10 Oct 2021
Genre: SLudge, Post-Metal, Doom-Metal
In our monthly series of artists we like reviewing records they love we can give you another really interesting one: Raum Kingdom’s Andrew Colohan wrote a highly interesting review on Acid Bath’s Paegan Terrorism Tactics for us. Interesting because this is a combination which makes so much sense when one thinks about it, and yet, due to the lack of popularity of Acid Bath in 2021 most people like wouldn’t see the connection! So here we are with Andrew’s thoughts on the album by one of Sludge’s most important groundbreakers.
(Too close to the horizon)
The very first sentence after a seemingly regular dark blues standard intro to a song from this record opens up with Dax “Dying felt so godamn good today”, this ultimately sums up your experience on your senses for this sonic journey. Why did dying feel so good? Why today? And why is it that the fact that he wrote the sentence, obviously he hasn’t … and why did the first few seconds of the opening track, with its peculiar production and mix just seem to be … off. With that, this is a record that is conciseness on a razor blade, too far left … too far right, it’s going to be a different ball game, but it goes off the scales in both. Beauty and ugly are from the same tree and to attempt what these five gentlemen achieved on this, is something to bow down too.
I’ll speak about this record in four parts, briefly and not track by track, not trying to explain in written form the audio description of breakdowns and all else that comes with that. As it’s the first band on our playlist for VoS, here it is.
The four parts will be:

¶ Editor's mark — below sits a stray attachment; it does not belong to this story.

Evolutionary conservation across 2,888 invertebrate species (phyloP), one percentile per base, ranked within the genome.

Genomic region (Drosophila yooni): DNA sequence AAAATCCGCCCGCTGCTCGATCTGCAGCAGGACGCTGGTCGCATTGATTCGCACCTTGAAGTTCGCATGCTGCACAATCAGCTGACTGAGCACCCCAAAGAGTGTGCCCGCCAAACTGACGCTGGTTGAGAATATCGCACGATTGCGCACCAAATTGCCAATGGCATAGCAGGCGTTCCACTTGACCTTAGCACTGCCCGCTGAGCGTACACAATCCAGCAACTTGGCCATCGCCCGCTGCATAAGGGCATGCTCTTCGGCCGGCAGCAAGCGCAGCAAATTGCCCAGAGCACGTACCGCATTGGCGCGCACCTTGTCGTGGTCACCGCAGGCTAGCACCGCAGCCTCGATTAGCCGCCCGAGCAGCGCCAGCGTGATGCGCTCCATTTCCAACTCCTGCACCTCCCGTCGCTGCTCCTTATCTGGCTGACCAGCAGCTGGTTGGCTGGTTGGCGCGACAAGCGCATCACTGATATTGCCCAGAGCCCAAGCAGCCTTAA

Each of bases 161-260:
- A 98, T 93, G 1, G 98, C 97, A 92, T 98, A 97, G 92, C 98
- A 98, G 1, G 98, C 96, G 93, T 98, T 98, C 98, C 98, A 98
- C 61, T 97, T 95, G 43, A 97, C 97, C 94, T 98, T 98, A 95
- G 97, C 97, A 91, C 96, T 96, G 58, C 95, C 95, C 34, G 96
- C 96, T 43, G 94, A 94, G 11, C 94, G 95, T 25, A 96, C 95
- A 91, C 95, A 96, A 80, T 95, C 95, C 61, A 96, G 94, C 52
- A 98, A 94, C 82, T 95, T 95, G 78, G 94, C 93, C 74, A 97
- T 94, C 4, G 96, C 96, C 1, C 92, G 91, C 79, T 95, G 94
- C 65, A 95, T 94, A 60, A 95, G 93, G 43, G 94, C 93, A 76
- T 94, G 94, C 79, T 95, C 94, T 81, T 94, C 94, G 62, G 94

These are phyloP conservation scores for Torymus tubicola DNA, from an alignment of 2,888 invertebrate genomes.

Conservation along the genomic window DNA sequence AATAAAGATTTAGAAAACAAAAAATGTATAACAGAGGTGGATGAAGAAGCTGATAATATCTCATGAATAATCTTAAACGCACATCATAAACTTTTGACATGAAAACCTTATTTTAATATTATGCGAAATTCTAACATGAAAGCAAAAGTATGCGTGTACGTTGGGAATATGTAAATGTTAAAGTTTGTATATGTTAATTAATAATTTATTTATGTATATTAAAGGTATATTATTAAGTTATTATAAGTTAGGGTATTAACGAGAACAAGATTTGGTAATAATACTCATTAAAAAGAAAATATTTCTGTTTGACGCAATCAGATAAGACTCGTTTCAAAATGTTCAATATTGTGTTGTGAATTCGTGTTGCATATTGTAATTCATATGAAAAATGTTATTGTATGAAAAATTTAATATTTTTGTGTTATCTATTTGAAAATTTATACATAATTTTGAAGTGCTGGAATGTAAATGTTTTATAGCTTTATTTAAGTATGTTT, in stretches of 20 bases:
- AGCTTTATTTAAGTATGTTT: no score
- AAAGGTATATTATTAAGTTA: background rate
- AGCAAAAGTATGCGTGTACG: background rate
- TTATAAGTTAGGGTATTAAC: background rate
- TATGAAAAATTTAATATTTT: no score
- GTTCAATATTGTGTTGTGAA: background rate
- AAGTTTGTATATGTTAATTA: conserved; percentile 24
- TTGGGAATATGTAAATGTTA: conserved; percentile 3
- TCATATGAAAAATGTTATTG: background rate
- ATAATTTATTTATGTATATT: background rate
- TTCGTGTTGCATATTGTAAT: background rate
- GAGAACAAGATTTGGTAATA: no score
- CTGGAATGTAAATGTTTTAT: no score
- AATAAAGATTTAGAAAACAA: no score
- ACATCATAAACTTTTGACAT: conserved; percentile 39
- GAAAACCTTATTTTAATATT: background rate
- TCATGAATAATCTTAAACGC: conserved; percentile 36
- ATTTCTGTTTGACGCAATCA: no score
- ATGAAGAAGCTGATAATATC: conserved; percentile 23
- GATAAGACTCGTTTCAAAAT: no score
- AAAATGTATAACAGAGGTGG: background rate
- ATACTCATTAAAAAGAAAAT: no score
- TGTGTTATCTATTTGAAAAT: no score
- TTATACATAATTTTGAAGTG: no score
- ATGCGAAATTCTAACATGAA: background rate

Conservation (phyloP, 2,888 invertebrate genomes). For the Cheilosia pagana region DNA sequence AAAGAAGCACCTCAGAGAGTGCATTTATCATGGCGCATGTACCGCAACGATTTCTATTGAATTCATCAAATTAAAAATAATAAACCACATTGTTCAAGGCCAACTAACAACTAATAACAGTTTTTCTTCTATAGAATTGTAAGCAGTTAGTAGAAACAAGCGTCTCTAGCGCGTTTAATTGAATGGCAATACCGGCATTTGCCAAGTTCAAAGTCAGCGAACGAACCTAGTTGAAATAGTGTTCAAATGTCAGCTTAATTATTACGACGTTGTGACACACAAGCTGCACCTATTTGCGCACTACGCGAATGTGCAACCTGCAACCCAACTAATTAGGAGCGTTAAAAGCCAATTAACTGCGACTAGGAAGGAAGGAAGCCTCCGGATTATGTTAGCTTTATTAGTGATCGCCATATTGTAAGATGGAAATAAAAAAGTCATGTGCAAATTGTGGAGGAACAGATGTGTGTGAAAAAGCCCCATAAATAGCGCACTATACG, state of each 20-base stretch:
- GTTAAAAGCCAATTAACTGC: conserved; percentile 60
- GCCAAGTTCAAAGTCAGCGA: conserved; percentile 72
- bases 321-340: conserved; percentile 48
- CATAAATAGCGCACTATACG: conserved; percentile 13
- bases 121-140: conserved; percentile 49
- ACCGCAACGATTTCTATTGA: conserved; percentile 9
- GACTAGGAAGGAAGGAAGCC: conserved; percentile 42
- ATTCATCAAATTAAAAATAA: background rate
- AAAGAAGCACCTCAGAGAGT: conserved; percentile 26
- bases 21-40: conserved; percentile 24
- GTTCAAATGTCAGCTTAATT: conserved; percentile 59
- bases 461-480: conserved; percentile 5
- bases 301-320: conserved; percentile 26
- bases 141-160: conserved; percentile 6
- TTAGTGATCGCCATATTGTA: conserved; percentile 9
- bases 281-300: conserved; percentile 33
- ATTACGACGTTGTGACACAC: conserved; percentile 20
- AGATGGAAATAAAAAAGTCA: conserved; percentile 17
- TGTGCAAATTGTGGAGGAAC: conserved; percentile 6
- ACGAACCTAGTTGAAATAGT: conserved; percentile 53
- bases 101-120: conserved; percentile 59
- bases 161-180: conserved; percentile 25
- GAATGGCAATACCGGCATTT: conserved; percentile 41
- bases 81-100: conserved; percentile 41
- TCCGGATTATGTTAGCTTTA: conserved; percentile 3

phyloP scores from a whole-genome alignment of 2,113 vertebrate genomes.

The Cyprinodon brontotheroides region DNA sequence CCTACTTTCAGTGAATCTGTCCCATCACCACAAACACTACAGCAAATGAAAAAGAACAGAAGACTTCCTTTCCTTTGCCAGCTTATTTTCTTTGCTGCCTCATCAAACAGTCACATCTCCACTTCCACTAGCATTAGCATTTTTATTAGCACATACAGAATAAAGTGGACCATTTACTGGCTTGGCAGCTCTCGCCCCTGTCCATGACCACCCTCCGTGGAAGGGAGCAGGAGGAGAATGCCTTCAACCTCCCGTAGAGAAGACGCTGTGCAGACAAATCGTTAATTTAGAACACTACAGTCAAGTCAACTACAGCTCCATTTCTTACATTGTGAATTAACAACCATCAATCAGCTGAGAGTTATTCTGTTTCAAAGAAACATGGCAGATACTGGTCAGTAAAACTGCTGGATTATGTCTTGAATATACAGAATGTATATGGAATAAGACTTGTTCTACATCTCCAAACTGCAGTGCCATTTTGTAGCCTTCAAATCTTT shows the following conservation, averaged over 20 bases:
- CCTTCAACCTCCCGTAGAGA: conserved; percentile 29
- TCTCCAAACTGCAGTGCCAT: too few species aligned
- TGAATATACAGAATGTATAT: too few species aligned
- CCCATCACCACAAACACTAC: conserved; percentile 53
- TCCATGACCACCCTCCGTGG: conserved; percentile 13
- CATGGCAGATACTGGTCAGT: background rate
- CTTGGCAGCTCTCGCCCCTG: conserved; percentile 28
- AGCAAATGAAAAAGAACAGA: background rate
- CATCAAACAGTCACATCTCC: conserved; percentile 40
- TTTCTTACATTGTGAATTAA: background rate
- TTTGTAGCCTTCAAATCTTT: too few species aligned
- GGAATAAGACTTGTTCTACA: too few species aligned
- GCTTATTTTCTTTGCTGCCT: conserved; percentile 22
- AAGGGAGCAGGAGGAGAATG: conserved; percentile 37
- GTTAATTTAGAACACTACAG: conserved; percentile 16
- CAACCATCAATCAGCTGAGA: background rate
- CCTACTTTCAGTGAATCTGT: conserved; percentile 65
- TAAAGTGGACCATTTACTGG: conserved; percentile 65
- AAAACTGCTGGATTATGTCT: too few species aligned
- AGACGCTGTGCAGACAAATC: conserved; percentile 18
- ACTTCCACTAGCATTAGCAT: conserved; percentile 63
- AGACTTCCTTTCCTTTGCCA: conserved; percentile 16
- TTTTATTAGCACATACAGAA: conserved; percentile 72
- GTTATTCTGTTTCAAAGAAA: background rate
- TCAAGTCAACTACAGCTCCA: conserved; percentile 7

Induction - Ego - Emotional spectrum - Conclusion
In 1994, the music scene was being dominated by nu metal and some of it is still now timeless and a lot not, in time. Acid Bath popped up, don’t forget East Coast Ireland is long way, ways (!), from NOLA. So Acid Bath appeared on the surface be too old school, too sporadic. When frequencies collided Acid Bath didn’t seem to fit the bill, didn’t fit the ‘times’, almost from an ancient past. When The Kite String Pops with its slick mix and awesome production. Still amazing to this day, it took time and given time, it stood out, more mature, more honest And most off all, it spoke a language, like a fine wine, like a tree growing in your back garden, over-growing everything else and standing tall. It eventually stood out, tall, covered you in shade, gave you oxygen…eventually…So Paegan Terrorism Tactics was released.
Words are powerful, especially when spoken aloud. Rotten was this beauty and that was it, when all the elements of this album spoke true, it spoke to ‘you’. Not a political voice/energy, not a romantic spell, not a hair band, not a masculine band, not a pop endeavour, no poser. Paegan did its darn best to gravitate to you as an individual, no ego, stripped right down to the core. This leaves you when fully enveloped by the record to be on that slug on the razor. Awake to it, aware to its, appreciative of it.
Extremes are always nice, aren’t they? Who wants to live in white all their life? Or black? So here is the dilemma, or not? When approached with something that can question the traditional, it conflicts, almost the self. Conditioned oneself can be by black or white, so this record pushes the boundaries by giving you a gift of all levels, which is an accomplishment in and of itself and yet somewhat feels like a collective. The level of which the frequencies of this record resonate with your soul. The baseline on the outlook can appear to be at a level, but on closer inspection, it’s multi-faceted and multi-dimensional.
All things worthwhile doing are not generally easy, anything with a steep learning curve always has a better pay off. Just like it clicks, it’s a record that keeps giving and giving. With Dax Rigg’s inter-cosmic lyrics, Sammy Pierres Duet’s lacerating guitar and support vocals, Mike Sanchez’ forlorn blues, Audie Pitre’s (RIP) doom frequencies, Jimmy Kyle’s upside-down percussion, all this leaves the listener being too close to the horizon. Hence this record has had a longer shelf life then nearly all the counterparts of the era.
We just want to say thank you and keep safe.
“Behind that wall of noise, is an infinite world of harmony”
You can listen to Paegan Terrorism Tactics at the top of this page via the Spotify list. To find out, if there are some similarities between Acid Bath and Ireland’s Raum Kingdom, Andrew’s own band, you can listen to their last record Everything & Nothing here:</b>